Forbidden Sky review

11 December 2018
Forbidden-Sky-04575.jpg Forbidden Sky
Electrifying – or shocker?

Having survived a sinking island and scorching desert, Matt ‘Pandemic’ Leacock’s other co-op series has headed into the clouds – and it’s taken its ambitions sky-high, too.

In Forbidden Island, the grid of tiles sank. In Forbidden Desert, they shifted. In Forbidden Sky, you must place them, creating the very platform you stand on as you search for the rocket needed to escape. It’s not as easy as just finding your escape vehicle, though: on the tiles are electrical wires that must be hooked up to the various metal lighting rods and capacitors needed to power the rocket’s launch pad. We’re not speaking metaphorically: in this game, you create a real, working electrical circuit. As far as gimmicks go, it’s a damn good one.

Before the spectacle, though, you’ll need to survive. If you’ve played the Forbidden series or Pandemic before, you’ll have some idea of what’s coming: take four actions, then draw storm cards and watch chaos ensue as your characters are struck by lightning with more regularity than Wile E. Coyote and blown off the 7,000-foot-high platform by the shifting wind.

The characters have unique talents and can find equipment to hold back the weather, repair frayed ropes and generally cheat death. They’ll need it – the storm deck is highly punishing, even on the game’s ‘normal’ difficulty. (It recommends you start with novice – it’s good advice.)

At points, the pure randomness of the deck can tip from challenging to frustrating: early in one playthrough, we drew the card that raised the storm intensity – meaning you draw more cards on future turns – and then instructed us to reshuffle the deck on four consecutive turns, leaving us with little opportunity to recover and even harsher conditions for the rest of the game.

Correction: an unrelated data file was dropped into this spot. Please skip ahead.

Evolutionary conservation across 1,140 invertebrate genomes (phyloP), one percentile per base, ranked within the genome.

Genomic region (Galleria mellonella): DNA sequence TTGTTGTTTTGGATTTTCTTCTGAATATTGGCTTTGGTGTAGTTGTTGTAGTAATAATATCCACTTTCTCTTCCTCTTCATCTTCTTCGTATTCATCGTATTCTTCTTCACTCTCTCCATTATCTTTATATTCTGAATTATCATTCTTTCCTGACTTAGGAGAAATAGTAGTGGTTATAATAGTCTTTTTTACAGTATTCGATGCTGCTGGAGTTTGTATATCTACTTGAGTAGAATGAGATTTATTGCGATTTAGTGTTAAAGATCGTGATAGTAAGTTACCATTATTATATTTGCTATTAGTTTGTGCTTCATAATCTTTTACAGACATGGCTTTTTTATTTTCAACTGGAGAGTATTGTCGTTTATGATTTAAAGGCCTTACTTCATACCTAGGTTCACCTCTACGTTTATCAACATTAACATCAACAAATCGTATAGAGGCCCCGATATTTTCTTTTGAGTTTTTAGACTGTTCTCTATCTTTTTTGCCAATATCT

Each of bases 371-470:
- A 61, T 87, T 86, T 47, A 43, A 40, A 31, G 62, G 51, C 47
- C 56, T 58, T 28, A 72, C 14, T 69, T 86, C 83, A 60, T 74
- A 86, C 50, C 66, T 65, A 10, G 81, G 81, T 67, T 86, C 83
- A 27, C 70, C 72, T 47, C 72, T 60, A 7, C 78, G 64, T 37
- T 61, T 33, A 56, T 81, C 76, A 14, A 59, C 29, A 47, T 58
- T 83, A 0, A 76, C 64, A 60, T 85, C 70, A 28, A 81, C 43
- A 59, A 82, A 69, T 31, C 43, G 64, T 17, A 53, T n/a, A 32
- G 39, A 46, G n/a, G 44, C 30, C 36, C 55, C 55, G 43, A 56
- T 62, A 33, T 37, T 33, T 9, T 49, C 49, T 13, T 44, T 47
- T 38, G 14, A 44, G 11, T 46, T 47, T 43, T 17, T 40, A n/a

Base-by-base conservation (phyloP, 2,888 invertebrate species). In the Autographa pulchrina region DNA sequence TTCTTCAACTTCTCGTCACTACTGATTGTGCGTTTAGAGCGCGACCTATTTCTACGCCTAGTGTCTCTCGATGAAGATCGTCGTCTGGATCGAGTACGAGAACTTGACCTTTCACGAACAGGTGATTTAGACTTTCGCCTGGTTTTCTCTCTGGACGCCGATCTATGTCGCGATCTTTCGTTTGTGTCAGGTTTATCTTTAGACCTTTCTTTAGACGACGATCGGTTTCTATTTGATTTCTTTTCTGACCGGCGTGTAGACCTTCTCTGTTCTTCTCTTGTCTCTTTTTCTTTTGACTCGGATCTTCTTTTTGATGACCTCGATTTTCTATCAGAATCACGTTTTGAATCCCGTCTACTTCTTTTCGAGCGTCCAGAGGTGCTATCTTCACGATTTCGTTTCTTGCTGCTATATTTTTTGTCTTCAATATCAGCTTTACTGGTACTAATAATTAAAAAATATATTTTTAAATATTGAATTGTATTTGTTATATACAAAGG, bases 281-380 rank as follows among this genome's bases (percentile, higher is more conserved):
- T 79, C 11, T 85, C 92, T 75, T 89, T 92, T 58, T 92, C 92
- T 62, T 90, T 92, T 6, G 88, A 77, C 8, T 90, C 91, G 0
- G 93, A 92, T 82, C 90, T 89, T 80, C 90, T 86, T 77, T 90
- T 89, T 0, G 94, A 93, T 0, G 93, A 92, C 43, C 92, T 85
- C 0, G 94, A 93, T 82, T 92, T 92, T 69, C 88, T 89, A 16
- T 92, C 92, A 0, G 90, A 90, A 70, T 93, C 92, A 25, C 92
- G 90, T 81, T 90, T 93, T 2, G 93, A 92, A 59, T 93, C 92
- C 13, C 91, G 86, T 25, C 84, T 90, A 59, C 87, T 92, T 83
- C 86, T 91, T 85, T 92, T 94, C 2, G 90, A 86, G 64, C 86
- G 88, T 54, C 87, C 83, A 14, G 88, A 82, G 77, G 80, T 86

The introduction of exploration to the gameplay also has its ups and downs. Certain tiles are needed to form the wiring patterns for the lighting rods, capacitors and – most importantly – launch pad, which means chipping away at the stack until you happen upon the right ones. You might find most of them in the first five minutes or never, if your health, rope or patience is worn down by having to hold out in the meantime. Characters can only hold three tiles each and can’t swap or discard them, so poor luck can lead to longwinded exercises of move-draw-place – and that’s before you even wire anything together.

When you do finally beat the tough odds stacked against you, the fiddliness of the pieces can take away from the satisfaction of watching your circuit come together. The first time we completed the loop from one side of the rocket to the other through the handful of capacitors and lighting rods needed to win, we placed the final wire down and… nothing. Nada. Were the batteries dead? Had we missed a switch somewhere? After a minute or two spent checking the rulebook to see if we’d missed something (we hadn’t) and then carefully reseating each metal component one by one, the rocket suddenly flared into life with flashing lights and a tinny countdown. Too little, too late to really capture the sense of accomplishment we felt we’d earned given the gruelling difficulty and multiple failed attempts.

Forbidden Sky boldly stands apart from Island and Desert, but its gameplay evolutions and inventive components don’t quite live up to its high ambitions. Difficulty and gimmick aside, it’s still a solid co-op challenge that builds on the tried and tested gameplay of Leacock’s past Forbidden games – it’s just a shame that, for all its electrical creativity, Forbidden Sky seems to be missing a certain spark. 


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Building an electrical circuit is an impressive trick when it works, and Forbidden Sky does take the co-op series in a new direction for fans – but the random elements can be frustrating when they doom your group, and the gameplay isn’t quite as inventive as the bits in the box. 

Buy your copy here.

Designer: Matt Leacock

Artist: C. B. Canga

Time: 60 minutes

Players: 2-5

Age: 10+

Price: £40

This review originally appeared in the November 2018 issue of Tabletop Gaming. Pick up the latest issue of the UK's fastest-growing gaming magazine in print or digital here or subscribe to make sure you never miss another issue.

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